Produced in the wake of the worldwide success of Mad Max, this film reunited many of that film’s cast and crew (Mel Gibson even has a blink-and-you’ll-miss-it cameo as a mechanic) to cash in on the public’s new thirst for the Australian apocalypse genre.
An earthquake in outback Western Australia causes a dangerous leak at WALDO (Western Australia Longterm Disposal Organisation), a nuclear waste storage facility.
Heinrich Schmidt (Ross Thompson), a German engineer exposed to a lethal dose of radiation in the accident, knows that the leak will poison the groundwater for hundreds of miles around, and wants to warn the public.
His boss, however, is only interested in protecting himself and believes the accident should be covered up, even at the expense of thousands of lives.
Heinrich escapes from the facility but is too badly injured to get very far. He manages to contact an anti-nuclear protest leader named Eagle (Hugh Keays-Byrne who played the villain Toecutter in Mad Max), who plans on helping Heinrich get the word out about the impending dangers.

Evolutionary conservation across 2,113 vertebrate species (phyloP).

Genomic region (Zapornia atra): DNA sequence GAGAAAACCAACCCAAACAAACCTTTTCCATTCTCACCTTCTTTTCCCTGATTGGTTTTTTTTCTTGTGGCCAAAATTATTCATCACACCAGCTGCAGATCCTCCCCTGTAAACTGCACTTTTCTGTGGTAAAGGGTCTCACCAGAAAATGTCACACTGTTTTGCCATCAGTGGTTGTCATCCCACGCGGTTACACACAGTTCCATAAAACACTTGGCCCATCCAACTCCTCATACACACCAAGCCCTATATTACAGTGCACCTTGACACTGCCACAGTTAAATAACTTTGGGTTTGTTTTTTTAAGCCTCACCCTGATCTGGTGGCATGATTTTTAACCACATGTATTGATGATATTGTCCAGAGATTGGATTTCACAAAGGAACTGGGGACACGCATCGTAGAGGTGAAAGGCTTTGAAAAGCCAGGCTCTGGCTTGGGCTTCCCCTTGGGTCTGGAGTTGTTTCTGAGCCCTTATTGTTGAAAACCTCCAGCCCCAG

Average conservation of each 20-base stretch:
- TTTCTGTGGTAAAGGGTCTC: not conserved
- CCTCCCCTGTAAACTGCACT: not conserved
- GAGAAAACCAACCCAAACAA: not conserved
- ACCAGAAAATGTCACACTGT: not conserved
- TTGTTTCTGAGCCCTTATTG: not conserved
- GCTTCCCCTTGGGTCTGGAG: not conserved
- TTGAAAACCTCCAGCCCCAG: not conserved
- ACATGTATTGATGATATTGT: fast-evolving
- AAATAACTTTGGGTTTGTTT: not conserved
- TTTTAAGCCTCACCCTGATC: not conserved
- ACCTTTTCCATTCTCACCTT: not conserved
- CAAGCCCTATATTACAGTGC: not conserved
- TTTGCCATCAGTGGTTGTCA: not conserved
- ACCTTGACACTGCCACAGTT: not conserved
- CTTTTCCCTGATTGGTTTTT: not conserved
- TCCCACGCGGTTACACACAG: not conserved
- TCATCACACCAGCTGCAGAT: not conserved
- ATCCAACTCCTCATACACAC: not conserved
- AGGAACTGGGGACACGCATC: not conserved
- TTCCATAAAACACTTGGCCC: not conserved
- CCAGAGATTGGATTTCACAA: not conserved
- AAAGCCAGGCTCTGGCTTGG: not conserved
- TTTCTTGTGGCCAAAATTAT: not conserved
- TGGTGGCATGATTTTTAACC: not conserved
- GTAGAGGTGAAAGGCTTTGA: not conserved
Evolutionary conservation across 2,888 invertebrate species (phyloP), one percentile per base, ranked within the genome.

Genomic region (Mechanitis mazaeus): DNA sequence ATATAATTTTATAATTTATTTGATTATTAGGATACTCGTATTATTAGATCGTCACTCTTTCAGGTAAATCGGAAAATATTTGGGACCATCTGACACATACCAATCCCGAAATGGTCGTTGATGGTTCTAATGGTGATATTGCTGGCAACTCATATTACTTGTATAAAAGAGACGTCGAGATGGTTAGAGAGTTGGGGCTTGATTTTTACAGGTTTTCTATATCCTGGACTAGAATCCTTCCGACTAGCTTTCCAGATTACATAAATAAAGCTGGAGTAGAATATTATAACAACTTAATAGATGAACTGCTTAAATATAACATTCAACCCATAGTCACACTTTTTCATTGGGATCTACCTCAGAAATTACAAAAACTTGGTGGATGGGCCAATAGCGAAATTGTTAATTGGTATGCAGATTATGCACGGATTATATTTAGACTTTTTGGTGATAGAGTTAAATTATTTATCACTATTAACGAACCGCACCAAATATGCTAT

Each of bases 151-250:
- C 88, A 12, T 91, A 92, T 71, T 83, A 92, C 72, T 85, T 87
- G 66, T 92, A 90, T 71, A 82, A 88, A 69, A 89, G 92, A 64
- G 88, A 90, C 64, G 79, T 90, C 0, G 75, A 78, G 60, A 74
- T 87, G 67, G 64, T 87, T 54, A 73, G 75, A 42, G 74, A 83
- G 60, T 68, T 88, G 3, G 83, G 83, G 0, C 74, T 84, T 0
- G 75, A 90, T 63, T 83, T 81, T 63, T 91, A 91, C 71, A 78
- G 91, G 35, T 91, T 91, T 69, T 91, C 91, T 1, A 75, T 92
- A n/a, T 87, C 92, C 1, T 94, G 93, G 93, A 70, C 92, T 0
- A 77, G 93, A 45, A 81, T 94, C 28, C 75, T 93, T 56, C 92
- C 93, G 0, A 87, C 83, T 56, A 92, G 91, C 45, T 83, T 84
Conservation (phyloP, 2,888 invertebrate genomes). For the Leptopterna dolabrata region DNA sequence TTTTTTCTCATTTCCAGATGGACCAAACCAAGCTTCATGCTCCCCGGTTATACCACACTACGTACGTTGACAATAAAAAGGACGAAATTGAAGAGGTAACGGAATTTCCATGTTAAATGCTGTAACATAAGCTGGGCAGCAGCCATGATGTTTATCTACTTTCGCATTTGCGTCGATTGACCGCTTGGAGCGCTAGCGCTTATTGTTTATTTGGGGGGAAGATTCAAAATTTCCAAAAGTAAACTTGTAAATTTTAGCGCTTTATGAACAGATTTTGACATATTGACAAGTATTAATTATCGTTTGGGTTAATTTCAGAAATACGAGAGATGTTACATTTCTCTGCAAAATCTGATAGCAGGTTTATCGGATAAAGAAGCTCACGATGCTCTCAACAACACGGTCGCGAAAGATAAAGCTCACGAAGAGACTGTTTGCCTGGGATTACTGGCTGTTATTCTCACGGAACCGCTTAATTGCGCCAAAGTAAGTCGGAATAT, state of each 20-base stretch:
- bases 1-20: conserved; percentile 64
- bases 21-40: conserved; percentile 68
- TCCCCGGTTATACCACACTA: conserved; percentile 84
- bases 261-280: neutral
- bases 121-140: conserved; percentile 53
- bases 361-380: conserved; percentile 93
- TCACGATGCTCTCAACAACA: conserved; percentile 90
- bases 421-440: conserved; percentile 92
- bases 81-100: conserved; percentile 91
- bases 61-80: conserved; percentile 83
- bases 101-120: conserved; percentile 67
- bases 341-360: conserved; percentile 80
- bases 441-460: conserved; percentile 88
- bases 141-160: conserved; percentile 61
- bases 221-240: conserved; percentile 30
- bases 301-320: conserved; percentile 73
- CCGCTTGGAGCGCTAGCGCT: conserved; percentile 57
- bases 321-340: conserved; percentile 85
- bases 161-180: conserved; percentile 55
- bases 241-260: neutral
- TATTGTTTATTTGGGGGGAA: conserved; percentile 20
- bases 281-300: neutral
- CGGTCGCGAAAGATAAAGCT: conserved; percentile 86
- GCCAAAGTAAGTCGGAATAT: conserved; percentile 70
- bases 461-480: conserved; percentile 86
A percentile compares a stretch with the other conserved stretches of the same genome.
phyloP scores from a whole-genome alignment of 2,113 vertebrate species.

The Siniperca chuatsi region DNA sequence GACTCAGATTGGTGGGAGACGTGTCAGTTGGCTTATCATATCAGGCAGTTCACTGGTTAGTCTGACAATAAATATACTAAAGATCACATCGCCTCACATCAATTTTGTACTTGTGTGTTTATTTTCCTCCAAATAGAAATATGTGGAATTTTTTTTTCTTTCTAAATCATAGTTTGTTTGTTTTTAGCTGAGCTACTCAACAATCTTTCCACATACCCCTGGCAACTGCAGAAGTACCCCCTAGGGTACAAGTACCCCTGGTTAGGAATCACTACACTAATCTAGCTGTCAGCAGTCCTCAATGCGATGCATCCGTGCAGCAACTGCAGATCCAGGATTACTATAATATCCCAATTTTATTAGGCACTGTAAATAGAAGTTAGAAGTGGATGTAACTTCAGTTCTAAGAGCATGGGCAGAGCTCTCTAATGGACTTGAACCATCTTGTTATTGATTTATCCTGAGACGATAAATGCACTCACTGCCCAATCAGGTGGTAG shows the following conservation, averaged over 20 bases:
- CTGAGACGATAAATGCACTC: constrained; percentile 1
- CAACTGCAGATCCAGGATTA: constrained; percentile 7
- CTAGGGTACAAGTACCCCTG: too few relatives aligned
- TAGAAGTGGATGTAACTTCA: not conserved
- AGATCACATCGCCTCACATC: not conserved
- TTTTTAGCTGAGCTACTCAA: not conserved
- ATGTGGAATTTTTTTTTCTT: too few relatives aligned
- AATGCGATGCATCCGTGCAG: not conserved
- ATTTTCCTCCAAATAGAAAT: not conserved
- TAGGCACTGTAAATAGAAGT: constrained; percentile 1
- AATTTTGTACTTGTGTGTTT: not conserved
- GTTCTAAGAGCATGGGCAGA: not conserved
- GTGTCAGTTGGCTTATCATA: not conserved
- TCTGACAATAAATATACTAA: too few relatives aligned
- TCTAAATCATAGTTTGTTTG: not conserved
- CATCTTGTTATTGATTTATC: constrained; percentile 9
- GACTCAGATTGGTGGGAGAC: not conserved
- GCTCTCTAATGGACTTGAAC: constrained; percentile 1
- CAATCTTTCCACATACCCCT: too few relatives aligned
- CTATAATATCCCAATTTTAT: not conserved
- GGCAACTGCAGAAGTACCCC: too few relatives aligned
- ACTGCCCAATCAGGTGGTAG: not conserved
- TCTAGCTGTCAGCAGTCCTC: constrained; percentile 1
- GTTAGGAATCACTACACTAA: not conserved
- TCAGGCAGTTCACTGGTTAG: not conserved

Lost in the woods and suffering from amnesia, Heinrich is rescued by Larry (Steve Bisley, who starred as Goose in Mad Max), an everybloke auto mechanic on vacation with his knockout blonde nurse wife, Carmel (Arna-Maria Winchester) in their remote cabin.
With only days left to live, Heinrich tries to piece together his memories of what happened but the corporate baddies (dressed in white anti-nuclear suits) are quickly closing in on the trio – accompanied by psychopathic hitman Gray (Ralph Cotterill) and his sidekick Oates (Patrick Ward).
Local cop Constable Piggott (Richard Moir) proves singularly useless at everything except preening and strutting, and his boss Sergeant McSweeney (Laurie Moran) would rather be fishing in the infected streams.
Eventually, Larry and Carmel are captured by the authorities and given a good dowsing, ensuring viewers get a good view of Arna-Maria Winchester and Steve Bisley in the buff before they escape and hit the road for a frenetic car chase (directed by Mad Max honcho George Miller), providing a metal-crunching climax.
Chain Reaction was filmed in the scrub and ruins of Glen Davis near Lithgow in New South Wales, where shale was once mined for oil that supported, if only temporarily, 5000 people.
Bernie the Beater
Frankie J. Holden